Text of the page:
Wednesday, 23 January 2008


remembering some Chinese calligraphy ponds I saw sometimes ago. a little sad, a little dreamy. my lake is not chinese, but maybe it is just for the better. I can imagine the whole trip to that distant misty country, myself by the border of those chimeric lakes, again and again, untainted by memory.


  1. it's a nicely melancholy photograph. ach i want to see more of your photographs, i really like their mood, i think those plants, dead waterlilies make it a bit chinese somehow, a bit sad, but then again not in a volatile sense sad....and that's maybe sad too, a suffocationg sadness...

  2. i love it, and am glad to get to know you a little better.

    do you know this woman's stuff? i've loved it for a long time.

    interesting what antonia says. i don't see them as dead, i see them as winter. her comments make me think again about what i experience as being the invisibly thin line between sadness and beauty. maybe both induce a kind of surrender?

  3. thats a wonderful, wonderful picture...

  4. thank you, it made me happy to see how much you liked it. I'll be posting more waterlilies soon.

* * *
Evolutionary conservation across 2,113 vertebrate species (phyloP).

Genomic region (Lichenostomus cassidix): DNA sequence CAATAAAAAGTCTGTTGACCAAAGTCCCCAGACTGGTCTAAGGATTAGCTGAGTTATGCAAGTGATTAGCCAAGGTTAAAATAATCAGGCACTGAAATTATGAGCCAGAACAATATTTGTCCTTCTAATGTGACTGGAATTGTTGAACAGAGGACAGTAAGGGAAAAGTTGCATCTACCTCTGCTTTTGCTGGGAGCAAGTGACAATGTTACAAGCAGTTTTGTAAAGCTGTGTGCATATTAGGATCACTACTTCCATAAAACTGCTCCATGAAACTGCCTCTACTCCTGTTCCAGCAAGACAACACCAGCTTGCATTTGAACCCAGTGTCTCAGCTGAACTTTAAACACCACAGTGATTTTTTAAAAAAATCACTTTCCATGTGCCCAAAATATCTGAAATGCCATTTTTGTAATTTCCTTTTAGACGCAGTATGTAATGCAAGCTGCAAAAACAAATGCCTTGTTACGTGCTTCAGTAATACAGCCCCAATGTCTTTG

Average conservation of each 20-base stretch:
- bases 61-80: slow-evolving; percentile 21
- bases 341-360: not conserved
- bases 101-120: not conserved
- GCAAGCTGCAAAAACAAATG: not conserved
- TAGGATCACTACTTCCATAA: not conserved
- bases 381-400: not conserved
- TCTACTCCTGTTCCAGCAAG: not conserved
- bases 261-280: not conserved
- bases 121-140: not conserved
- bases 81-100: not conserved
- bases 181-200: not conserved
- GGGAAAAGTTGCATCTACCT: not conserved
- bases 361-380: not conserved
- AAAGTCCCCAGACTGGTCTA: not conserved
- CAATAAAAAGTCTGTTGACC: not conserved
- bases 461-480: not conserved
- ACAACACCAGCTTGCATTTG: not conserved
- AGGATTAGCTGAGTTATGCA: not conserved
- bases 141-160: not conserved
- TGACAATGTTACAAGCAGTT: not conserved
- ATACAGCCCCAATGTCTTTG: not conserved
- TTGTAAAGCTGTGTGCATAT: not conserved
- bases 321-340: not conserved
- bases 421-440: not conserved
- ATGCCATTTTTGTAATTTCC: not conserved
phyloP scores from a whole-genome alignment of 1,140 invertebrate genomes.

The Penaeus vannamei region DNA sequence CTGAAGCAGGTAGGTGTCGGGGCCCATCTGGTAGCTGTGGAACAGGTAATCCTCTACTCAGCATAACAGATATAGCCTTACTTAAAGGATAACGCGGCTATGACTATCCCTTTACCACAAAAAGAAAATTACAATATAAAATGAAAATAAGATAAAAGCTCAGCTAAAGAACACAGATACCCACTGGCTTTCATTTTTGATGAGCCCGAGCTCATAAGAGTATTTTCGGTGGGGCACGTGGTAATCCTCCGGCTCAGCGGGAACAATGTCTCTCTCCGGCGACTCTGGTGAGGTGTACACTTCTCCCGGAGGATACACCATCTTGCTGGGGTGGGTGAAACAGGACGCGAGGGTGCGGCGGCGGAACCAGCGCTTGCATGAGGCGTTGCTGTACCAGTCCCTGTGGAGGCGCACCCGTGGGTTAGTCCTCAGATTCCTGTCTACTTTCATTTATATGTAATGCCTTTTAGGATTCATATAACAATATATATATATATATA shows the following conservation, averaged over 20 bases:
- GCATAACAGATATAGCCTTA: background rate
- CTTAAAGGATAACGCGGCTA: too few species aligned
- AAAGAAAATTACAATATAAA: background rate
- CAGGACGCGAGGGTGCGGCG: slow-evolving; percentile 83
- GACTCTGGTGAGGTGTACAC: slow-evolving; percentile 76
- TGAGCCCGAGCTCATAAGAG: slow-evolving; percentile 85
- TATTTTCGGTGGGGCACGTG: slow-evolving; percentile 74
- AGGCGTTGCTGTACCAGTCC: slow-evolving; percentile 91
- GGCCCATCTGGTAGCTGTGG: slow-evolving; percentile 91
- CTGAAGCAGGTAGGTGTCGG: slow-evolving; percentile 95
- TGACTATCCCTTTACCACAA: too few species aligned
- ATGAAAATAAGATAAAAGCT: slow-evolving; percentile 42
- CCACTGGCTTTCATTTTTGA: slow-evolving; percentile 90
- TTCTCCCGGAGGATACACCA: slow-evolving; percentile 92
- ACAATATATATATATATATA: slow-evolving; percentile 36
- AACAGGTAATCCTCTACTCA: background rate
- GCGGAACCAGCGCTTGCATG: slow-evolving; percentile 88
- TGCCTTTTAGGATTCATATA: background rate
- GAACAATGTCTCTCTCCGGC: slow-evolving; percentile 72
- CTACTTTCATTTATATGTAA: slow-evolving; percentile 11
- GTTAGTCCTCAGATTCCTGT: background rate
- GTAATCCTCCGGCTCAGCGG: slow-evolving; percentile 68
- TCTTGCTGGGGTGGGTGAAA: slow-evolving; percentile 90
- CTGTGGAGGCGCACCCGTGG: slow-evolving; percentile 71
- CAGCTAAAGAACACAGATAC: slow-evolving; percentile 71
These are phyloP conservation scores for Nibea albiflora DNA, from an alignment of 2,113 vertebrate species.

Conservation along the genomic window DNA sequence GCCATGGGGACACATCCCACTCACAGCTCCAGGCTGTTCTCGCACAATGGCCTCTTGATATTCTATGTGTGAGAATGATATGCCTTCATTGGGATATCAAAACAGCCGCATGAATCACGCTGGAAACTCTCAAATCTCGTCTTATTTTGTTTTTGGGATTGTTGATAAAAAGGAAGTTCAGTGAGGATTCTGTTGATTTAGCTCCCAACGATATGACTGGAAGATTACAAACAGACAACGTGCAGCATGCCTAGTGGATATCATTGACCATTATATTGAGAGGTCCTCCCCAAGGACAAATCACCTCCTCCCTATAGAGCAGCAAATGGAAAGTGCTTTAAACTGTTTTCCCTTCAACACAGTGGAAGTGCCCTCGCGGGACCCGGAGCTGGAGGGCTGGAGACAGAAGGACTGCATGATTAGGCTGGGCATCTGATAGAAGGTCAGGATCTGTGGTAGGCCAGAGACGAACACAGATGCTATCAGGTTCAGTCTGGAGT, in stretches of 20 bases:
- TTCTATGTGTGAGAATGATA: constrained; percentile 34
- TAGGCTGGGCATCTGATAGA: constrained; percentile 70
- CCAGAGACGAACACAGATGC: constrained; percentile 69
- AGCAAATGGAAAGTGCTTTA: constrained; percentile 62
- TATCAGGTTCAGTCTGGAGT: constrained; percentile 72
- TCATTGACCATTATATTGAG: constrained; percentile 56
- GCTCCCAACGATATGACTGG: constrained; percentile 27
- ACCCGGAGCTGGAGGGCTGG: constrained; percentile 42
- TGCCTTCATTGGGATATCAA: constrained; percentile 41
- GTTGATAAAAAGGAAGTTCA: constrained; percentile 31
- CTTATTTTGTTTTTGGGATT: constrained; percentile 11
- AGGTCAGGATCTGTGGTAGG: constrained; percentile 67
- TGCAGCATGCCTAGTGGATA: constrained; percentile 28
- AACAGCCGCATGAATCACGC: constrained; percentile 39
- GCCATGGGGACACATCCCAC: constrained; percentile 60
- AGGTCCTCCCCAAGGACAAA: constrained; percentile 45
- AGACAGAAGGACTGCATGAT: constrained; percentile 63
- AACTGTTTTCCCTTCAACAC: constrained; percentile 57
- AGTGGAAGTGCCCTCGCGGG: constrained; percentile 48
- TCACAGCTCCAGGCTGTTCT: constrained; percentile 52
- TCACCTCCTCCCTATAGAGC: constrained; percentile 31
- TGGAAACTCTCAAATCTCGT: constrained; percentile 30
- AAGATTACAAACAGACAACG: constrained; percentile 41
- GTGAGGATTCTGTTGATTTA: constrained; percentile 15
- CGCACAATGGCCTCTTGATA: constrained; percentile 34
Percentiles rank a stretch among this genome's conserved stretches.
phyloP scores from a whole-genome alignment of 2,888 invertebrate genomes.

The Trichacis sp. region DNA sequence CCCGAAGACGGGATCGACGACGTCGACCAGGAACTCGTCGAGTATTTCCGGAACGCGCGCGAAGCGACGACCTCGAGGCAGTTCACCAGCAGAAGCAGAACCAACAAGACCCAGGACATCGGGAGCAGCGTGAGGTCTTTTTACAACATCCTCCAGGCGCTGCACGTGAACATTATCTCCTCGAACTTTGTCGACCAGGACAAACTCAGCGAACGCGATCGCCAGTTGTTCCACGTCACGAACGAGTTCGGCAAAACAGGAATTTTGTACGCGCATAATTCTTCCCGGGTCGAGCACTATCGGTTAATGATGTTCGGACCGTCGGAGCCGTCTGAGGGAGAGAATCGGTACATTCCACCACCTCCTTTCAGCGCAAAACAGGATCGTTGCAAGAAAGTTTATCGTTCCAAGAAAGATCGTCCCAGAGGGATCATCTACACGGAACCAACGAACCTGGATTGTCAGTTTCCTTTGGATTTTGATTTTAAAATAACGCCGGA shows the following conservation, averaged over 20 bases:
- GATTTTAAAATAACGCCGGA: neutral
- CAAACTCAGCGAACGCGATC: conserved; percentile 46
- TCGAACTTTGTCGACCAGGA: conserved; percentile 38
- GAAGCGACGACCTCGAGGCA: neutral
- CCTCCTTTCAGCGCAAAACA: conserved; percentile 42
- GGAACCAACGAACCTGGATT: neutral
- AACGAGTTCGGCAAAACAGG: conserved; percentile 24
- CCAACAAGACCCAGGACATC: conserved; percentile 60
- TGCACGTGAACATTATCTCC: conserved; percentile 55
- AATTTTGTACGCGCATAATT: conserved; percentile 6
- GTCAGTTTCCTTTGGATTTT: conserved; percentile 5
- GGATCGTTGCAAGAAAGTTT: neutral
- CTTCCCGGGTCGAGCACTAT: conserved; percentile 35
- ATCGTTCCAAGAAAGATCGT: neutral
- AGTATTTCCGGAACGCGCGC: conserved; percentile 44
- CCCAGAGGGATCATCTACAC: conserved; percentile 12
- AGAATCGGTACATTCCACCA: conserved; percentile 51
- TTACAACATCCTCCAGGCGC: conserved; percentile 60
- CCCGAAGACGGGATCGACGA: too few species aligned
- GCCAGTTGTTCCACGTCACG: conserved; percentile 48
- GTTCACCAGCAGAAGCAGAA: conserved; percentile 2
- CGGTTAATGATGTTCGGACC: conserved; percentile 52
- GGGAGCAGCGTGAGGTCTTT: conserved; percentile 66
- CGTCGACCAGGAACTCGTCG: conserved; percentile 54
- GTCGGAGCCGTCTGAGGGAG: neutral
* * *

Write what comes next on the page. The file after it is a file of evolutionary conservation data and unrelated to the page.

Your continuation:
5. no, lotus, I didn't know the lotus pictures by Lois, it is a pitty thay are so small though, I couldn't find a way to look at them in a bigger size. I think everyone who is fascinated by Japanese aesthetics is very sensitive to the subtle tension between sadness/death and beauty. I think this is a kind of sine qua non... reading your comment made me think of Kawabata's Beauty and Sadness - not among his best books for me, but full of that suffocating - and still volatile - sadness Antonia was speaking of.

  6. you can see them bigger in the book-- i think it's called china (not her newest one). it's a gorgeous book.

    when the book came out there was a show, so each image was online, bigger, but it's gone.

    perfect title.

    it's funny that i hadn't come across this concept outside of myself until now.